|Old meets new|
There were several things that surprised me when I walked to and through the Colosseum – a well-known landmark if ever there was one. The first mild surprise was that there was not a single cat to be seen. The – mobs? herds? flocks? – of stray cats infesting the Colosseum where one of its features that I recalled from 18 years ago. (I looked up the collective noun for cats. Wild cats are known as a ‘destruction’. Regular cats are known as a ‘clowder’, ‘clutter’, ‘pounce’, ‘dout’, ‘nuisance’ or ‘glorying’. My goodness). The second, and more interesting, surprise was that I learnt that the big venue was not constructed until fairly late in the history of the Roman Empire, and then it was built on top of an artificial lake that Nero had constructed. The building was inaugurated in 80 AD – hey, that’s only 1931 years ago!
|The Colosseum 2011 AD|
The Emperor Vespasian, who ruled from 69 to 79 AD and seems to have been rather a good guy (well, in comparison with Nero and his family, that wouldn’t have been hard) came up with the idea for the Colosseum. He drained the lake in front of Nero’s Domus Aurea, and promised the citizens some pretty magnificent shows, in an early example of a leader ingratiating himself with his subjects. But it was Vespasian’s son Titus who opened the great arena with 100 days of festivities in 80 AD; and it wasn’t completed until the reign of Domitian. Vespasian, Titus and Domitian were known as the Flavian Emperors, and for a while the arena was called the Flavian Amphitheatre. It seems to have been called ‘the Colosseum’ from the Middle Ages, taking the name from the large bronze colossus statue of Nero which had stood in a pavilion nearby at the Domus Aurea area (long since melted down).
|Artist's impression of Nero's lake|
It does indeed deserve the moniker, as it is colossal. It is an oval shape, 188 metres at its maximum diameter, and reaches a total height of 50 metres over four floors. There are eighty arches and banks of seating, ranged from the orchestra stalls to the gods, just like a theatre today. The senators got the best seats, with the ranks of the plebs rising above as their status diminished. Some things never change. However, although you may have had a strictly allocated seat, it was free for you to attend the shows.
|Inside the arena|
And the shows? Certainly there were wild animals – their cages are there to be seen, under the stage area (the stage was always a wooden platform over the basement pits). The shows would feature animals being hunted by huntsmen, or fighting each other, or tearing apart prisoners (who had been sentenced to death). It is of course said that Christians were thrown to the lions in the Colosseum, and possibly some Christians were killed there: the Christian church has put up a cross inside the auditorium to commemorate any who might have died. But we really don’t know for sure.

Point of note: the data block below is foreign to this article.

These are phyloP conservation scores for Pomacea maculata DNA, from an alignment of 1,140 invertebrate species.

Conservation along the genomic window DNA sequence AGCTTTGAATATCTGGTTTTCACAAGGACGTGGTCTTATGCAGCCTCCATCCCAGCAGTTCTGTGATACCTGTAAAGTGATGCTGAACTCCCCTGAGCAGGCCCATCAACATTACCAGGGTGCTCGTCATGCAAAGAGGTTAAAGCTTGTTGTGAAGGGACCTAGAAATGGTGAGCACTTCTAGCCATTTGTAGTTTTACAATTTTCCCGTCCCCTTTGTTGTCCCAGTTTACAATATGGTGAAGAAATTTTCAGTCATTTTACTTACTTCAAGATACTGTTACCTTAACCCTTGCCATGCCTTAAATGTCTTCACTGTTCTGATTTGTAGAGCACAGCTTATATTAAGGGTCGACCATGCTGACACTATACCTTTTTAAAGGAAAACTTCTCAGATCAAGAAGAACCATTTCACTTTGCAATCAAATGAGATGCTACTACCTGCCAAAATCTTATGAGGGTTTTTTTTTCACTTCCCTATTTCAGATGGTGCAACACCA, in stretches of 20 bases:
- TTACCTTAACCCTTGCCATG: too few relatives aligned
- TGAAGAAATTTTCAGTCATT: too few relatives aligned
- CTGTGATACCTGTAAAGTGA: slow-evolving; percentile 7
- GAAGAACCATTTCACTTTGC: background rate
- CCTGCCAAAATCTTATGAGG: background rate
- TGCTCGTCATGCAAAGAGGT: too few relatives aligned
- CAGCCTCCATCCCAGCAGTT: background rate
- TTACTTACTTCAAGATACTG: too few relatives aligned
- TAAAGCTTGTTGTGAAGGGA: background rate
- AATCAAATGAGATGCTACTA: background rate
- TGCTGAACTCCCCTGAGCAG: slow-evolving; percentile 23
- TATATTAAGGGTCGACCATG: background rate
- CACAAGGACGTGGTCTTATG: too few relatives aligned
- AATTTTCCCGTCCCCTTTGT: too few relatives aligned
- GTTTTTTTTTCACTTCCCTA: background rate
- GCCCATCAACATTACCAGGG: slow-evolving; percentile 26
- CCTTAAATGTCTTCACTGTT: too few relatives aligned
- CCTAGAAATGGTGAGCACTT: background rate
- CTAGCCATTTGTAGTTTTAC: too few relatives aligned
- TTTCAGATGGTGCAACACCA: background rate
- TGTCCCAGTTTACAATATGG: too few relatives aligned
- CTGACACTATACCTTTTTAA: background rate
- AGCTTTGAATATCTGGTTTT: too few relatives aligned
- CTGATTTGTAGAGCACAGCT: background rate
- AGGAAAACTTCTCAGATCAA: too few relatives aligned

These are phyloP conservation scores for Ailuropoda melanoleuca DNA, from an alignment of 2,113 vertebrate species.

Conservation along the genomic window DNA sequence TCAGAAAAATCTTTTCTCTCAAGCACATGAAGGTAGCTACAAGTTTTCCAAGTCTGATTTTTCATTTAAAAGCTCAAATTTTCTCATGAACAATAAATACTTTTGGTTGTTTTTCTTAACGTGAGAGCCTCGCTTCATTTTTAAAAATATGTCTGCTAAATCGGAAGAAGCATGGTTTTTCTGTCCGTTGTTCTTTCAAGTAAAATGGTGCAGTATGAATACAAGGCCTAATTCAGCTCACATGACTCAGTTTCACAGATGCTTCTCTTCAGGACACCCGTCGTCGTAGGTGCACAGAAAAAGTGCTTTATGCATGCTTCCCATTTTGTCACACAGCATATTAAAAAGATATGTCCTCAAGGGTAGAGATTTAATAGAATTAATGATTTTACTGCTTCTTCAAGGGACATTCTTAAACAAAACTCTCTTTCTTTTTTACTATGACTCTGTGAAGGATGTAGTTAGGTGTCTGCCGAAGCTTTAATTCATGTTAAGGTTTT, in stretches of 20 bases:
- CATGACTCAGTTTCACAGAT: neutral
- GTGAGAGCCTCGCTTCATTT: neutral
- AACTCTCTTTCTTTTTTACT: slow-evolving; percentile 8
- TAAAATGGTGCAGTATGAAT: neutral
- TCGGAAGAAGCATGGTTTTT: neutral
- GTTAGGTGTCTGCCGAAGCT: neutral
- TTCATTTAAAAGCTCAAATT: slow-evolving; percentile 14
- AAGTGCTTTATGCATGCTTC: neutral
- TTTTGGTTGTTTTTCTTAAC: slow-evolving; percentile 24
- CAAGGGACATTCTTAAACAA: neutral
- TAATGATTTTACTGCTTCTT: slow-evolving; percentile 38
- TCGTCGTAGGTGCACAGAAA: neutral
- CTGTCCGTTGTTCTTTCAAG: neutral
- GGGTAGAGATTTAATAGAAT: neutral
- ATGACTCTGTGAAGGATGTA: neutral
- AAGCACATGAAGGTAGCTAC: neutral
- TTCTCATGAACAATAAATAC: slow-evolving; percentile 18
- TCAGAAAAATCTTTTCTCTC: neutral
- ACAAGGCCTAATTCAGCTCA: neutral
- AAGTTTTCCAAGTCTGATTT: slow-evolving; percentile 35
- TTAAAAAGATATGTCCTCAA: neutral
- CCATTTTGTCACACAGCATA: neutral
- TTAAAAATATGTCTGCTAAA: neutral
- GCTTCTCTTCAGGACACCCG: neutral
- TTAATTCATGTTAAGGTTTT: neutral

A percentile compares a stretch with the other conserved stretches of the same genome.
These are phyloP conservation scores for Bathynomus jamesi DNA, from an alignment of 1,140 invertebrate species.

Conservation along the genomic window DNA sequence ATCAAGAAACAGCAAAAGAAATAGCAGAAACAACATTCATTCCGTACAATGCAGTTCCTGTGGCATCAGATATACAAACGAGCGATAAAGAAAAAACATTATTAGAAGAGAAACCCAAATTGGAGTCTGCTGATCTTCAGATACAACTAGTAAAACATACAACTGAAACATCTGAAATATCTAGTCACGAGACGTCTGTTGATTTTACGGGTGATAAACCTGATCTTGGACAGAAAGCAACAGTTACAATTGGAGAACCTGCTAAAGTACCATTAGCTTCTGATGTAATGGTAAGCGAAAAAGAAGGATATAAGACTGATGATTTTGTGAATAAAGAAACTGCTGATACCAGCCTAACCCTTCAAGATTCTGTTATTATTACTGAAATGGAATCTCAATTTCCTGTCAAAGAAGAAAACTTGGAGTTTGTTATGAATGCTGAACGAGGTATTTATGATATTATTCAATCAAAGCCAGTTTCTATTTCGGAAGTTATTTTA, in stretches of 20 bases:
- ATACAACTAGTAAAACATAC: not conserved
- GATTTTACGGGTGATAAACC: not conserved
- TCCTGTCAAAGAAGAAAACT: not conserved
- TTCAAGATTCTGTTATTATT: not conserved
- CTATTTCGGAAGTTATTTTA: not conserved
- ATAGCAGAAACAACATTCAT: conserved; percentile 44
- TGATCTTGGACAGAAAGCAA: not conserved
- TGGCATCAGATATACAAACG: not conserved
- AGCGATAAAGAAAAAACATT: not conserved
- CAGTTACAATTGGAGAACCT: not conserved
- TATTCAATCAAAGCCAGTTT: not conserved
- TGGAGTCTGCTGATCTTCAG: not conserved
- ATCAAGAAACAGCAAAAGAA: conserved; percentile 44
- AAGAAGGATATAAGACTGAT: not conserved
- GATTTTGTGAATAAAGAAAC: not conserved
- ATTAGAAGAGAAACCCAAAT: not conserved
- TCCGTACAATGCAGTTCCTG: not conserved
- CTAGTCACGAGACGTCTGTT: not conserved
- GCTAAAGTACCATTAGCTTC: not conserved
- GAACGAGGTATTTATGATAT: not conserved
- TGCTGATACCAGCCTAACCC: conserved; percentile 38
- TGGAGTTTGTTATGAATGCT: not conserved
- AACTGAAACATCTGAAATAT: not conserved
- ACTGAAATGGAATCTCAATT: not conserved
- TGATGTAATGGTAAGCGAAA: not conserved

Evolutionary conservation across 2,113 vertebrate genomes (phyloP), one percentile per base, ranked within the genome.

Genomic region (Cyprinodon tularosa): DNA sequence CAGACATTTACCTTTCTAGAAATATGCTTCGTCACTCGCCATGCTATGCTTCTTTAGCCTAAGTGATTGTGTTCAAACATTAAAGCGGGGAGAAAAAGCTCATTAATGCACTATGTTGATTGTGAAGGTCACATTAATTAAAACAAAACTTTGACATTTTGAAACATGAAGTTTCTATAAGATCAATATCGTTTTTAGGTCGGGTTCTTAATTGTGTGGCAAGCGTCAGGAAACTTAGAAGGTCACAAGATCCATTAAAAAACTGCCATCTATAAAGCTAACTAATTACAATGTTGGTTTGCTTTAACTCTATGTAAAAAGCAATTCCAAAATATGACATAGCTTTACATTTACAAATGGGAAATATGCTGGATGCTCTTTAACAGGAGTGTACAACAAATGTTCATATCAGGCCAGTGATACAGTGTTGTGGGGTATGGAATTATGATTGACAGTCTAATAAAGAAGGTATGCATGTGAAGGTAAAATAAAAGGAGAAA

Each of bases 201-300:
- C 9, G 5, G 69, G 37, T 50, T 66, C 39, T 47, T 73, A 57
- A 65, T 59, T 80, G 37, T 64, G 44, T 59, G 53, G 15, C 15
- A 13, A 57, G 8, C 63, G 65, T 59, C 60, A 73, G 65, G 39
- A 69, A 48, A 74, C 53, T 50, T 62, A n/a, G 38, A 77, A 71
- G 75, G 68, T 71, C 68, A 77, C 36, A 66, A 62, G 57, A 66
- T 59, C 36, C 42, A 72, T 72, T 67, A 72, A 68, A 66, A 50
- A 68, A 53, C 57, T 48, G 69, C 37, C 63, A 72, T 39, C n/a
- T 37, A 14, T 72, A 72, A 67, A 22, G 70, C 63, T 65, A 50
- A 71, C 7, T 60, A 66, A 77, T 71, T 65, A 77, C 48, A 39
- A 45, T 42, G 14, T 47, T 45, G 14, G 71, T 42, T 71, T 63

In the morning, the shows would feature the wild animals. In the afternoons, the gladiators would come on. For both, there were bits of fantastic scenery to amaze the audience, and all kinds of dues ex machina were invented to give a bit of glitz and razzle to proceedings. Scenery representing the countryside and forests would give verisimilitude to the wild animal hunts. The animals were brought from all over the Roman Empire: lions, panthers, leopards, bears, rhinoceroses, giraffes, gazelles. The hunts involved a lot of skirmishing and proper fighting – it had to be a good show. The gladiators were sometimes prisoners on death row, or slaves bought in ‘speciality markets’ for the purpose; but were often young men of good family who hoped to win glory and fame. The crowds had their favourite gladiators, and would wildly yell their support for them (just like football crowds today). Sometimes prisoners of war would be made to dress in their national battle dress and fight staged battles, including sea battles for which the arena was flooded.
The arena of the Colosseum (the word ‘arena’ comes from the name for the sand which was spread on the floor of the arena) has a door at one end through which the gladiators would enter to begin the fight. There is another at the other end, through which the dead would be carried. Those of you reading this blog regularly might be struck by the similarity in this arrangement with the bull fighting ring in Seville. There was another similarity with the bullfights: a fighter or gladiator could appeal to the emperor for mercy, and the emperor would accede to the crowds’ wishes. A fighter or a brave animal might live to fight another day if the crowd considered that he or it had shown courage and deserved to live. The custom of the gesture of ‘thumbs up’ or ‘thumbs down’ comes from this.
The events were introduced by a grand parade, and between fights the crowd would be entertained by dancers, gymnasts, jugglers, actors and conjurors. Gladiators could be become wildly popular celebrities. When the opponents went into the ring, one would almost certainly not come out alive, with the choice always in the balance: in the hands of fate. The games only slowly came to an end under the Christian emperors (Constantine – 306 to 337 – was the first to ‘convert’ the whole Empire to Christianity) when a concept of the sacredness of life began to gain ground. Until then, however, the eager and insatiable cruelty of the games kept the Roman audiences thrilled.
|As it is|
|As it was|
These 'before and after' books are all over the Rome souvenir shops